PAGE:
(C1104), 7/99, 44pp. $5.00 
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Sierra Leone: Getting Away with Murder, Mutilation, and Rape
July 1999          (A1103) 
This sixty-page report documents how, as rebels took control of the city in January 1999, they made little distinction between civilian and military targets. Testimonies from victims and survivors describe numerous massacres of civilians gathered in houses, churches and mosques. One massacre in a mosque on January 22 resulted in the deaths of sixty-six people. A woman describes how she escaped from a burning house after rebels set her mother and daughter on  fire. A child recounts how, from her hiding place, she watched rebels execute seventeen of  her family and friends. The report also includes testimonies from girls and women who describe how they were systematically rounded up by the rebels, brought to rebel command centers and then subjected to individual and gang-rape. Young girls under seventeen, and particularly those deemed to be virgins, were specifically targeted, and hundreds of them were later abducted by the rebels. Human Rights Watch documents how entire families were gunned down in the street, children and adults had their limbs hacked off with machetes, and girls and young women were taken to rebel bases and sexually abused.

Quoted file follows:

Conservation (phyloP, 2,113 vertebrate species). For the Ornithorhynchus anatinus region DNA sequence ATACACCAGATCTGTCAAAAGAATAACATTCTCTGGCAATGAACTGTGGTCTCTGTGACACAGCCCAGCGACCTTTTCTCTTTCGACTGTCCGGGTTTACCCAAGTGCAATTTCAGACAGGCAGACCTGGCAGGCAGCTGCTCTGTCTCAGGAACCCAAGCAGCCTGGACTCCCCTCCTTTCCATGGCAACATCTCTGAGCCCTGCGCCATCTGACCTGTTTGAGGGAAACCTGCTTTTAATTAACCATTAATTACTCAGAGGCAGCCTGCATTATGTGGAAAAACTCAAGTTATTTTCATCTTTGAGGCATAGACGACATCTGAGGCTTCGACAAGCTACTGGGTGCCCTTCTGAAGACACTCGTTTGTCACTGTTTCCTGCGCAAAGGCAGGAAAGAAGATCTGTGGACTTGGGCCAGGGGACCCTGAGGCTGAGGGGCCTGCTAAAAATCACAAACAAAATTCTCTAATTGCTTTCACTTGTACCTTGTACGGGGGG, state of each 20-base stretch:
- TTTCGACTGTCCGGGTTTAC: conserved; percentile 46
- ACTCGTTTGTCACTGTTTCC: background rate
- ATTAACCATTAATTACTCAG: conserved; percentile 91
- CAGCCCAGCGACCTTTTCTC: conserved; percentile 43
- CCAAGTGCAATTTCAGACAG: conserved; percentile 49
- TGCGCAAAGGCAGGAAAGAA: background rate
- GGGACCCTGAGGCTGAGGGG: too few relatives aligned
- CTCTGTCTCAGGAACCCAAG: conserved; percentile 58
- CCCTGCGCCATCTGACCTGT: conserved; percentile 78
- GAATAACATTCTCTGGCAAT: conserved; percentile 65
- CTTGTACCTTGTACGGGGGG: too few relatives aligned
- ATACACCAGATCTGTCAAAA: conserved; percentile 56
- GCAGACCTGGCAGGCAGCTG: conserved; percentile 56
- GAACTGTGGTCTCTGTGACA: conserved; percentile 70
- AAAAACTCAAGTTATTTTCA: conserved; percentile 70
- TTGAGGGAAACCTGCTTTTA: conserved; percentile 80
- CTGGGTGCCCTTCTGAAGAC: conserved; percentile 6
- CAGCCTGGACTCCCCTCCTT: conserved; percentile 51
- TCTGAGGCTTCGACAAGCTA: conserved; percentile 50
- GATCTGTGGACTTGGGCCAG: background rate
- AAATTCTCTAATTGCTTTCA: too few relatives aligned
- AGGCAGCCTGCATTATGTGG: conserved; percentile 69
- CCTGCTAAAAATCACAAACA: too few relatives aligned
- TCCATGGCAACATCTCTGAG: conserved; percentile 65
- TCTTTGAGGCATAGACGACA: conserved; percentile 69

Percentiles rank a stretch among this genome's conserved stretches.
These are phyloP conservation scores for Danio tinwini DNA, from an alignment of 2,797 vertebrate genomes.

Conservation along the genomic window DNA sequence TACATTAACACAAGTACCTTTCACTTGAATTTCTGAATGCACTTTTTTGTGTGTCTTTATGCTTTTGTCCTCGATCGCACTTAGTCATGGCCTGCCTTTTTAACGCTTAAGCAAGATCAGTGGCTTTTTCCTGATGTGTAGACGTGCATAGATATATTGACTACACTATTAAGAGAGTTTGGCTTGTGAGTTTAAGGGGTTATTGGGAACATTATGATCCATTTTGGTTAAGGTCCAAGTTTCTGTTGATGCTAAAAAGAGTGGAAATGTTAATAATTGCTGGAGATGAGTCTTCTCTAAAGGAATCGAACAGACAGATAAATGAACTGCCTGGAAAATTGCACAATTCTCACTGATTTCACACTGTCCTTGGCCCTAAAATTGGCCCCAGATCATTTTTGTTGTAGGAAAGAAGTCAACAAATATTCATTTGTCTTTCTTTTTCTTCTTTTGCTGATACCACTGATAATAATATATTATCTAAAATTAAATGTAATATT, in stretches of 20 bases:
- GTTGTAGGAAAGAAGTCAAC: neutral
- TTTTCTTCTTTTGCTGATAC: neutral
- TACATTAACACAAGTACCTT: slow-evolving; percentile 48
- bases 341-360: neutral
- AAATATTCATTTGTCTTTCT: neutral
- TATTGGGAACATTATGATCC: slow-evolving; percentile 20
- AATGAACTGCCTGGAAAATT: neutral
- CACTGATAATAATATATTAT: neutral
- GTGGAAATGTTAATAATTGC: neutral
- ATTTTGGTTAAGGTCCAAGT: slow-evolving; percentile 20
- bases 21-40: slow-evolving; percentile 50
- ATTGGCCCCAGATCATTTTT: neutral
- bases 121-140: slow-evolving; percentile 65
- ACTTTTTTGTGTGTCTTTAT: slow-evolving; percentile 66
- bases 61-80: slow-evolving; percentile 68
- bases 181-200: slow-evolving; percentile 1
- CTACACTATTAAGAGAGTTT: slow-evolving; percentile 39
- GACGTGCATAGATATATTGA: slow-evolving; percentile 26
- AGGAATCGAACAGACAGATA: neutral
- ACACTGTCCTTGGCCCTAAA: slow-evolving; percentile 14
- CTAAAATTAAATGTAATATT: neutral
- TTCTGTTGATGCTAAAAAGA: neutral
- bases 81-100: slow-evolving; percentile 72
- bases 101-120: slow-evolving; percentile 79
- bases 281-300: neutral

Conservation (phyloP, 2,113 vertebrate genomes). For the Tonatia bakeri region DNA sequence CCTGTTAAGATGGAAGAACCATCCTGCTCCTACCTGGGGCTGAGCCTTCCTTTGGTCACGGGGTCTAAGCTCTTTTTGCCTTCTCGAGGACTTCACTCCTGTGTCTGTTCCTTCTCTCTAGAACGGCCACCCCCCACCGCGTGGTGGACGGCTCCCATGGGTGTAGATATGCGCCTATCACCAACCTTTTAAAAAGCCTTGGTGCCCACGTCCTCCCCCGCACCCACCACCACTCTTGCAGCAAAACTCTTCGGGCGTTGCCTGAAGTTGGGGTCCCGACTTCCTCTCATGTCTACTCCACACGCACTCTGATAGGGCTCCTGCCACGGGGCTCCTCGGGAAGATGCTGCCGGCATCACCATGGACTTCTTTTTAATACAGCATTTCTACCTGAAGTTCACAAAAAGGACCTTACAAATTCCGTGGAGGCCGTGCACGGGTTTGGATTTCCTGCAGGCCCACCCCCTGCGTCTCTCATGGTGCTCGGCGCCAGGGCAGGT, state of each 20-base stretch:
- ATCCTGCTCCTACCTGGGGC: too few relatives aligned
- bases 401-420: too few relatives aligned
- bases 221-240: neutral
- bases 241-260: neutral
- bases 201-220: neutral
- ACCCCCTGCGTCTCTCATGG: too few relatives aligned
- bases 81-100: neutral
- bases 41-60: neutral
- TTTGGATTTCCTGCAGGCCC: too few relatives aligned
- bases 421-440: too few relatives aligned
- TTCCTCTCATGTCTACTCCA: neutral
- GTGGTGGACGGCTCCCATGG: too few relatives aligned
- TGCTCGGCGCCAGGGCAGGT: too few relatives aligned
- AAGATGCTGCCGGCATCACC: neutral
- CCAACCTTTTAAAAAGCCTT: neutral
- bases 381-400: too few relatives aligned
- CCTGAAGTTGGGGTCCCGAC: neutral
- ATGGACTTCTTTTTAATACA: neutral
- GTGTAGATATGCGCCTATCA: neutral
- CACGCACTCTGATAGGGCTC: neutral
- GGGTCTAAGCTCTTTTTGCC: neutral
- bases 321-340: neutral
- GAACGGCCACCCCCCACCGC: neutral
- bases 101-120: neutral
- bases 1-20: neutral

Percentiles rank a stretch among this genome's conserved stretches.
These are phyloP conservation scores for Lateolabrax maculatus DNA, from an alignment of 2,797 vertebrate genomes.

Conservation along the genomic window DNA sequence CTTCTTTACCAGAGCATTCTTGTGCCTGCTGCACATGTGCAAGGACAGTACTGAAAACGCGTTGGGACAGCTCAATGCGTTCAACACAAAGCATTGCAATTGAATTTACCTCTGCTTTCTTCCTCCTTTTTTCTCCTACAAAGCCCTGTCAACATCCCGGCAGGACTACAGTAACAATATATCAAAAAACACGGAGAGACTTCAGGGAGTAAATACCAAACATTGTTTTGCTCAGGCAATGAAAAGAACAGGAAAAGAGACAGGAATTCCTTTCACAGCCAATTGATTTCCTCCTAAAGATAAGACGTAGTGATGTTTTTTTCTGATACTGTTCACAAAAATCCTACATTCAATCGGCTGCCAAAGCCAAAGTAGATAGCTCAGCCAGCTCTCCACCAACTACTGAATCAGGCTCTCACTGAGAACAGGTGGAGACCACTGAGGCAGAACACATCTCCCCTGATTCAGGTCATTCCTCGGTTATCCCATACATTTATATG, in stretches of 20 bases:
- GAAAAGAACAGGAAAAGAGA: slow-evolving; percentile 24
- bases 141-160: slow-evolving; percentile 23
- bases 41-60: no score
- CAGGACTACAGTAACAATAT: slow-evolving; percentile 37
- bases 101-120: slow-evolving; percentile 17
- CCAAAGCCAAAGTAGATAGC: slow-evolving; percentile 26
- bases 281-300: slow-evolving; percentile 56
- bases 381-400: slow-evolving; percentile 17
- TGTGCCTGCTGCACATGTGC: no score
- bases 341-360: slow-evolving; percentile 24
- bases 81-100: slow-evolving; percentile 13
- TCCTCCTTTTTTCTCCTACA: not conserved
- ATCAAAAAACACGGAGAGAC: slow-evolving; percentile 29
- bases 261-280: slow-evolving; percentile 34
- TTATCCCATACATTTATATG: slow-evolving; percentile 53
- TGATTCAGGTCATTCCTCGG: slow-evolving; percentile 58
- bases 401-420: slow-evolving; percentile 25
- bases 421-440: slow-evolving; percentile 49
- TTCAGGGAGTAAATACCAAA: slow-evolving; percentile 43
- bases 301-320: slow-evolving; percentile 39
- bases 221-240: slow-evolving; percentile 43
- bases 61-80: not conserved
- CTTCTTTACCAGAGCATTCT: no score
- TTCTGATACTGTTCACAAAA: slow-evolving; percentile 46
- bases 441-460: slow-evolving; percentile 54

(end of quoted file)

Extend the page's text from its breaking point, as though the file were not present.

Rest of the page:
(A1103), 6/99, 56pp., $7.00 
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The Internet in the Middle East and North Africa: Free Expression and Censorship
July 1999          (2351) 
The Internet dramatically empowers persons in the exercise of their right to seek, receive, and impart information and ideas regardless of frontiers. Online communication must therefore be fully protected by international guarantees of the right to freedom of expression.  In the Middle East and North Africa, Internet use is growing rapidly after a slow start. Today, all countries except Libya, Iraq, and Syria allow the  public to access the Internet through a local service provider. But in a region where nearly all governments abridge the right to freedom of  expression in significant ways, many have taken a cautious approach toward a medium that permits persons easily, inexpensively, and rapidly to  exchange information in ways that elude state control.Governments have adopted various means to restrict the flow of information online. Saudi Arabia, Yemen, and the United Arab Emirates impose  censorship via proxy servers, devices that are interposed between the end-user and the Internet in order to filter and block specified content.